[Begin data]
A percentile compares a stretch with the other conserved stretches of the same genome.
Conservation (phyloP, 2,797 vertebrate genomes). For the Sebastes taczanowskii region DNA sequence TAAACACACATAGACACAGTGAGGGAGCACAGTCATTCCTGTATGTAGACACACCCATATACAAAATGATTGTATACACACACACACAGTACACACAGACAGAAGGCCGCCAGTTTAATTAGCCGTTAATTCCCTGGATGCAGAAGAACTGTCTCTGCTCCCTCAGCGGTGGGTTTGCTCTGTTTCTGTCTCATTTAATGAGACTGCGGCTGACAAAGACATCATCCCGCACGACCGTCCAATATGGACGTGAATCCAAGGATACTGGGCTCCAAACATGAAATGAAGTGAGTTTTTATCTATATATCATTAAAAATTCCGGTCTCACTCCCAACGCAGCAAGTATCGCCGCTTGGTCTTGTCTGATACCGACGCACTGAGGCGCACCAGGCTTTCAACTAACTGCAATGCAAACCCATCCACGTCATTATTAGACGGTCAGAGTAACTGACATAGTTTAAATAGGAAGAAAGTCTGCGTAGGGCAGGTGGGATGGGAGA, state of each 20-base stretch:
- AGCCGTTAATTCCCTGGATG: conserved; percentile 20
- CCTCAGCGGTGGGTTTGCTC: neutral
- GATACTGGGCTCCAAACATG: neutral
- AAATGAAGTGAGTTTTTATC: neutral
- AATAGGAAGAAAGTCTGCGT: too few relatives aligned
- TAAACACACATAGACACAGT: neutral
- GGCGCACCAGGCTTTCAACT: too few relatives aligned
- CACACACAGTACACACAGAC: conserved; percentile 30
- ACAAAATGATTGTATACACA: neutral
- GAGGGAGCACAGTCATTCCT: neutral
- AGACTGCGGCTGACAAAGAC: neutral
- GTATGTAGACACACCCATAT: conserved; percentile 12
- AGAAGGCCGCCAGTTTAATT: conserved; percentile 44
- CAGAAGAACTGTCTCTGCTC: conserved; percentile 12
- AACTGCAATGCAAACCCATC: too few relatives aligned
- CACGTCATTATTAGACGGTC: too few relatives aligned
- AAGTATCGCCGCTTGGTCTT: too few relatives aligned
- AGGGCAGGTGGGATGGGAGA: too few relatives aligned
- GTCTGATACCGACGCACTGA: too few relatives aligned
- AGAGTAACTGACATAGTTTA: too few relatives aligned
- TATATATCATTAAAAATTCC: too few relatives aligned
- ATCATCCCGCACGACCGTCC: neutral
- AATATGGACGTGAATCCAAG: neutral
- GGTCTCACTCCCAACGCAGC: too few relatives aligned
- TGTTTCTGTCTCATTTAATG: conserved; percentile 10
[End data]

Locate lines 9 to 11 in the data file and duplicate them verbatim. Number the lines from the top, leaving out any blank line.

- GGCGCACCAGGCTTTCAACT: too few relatives aligned
- CACACACAGTACACACAGAC: conserved; percentile 30
- ACAAAATGATTGTATACACA: neutral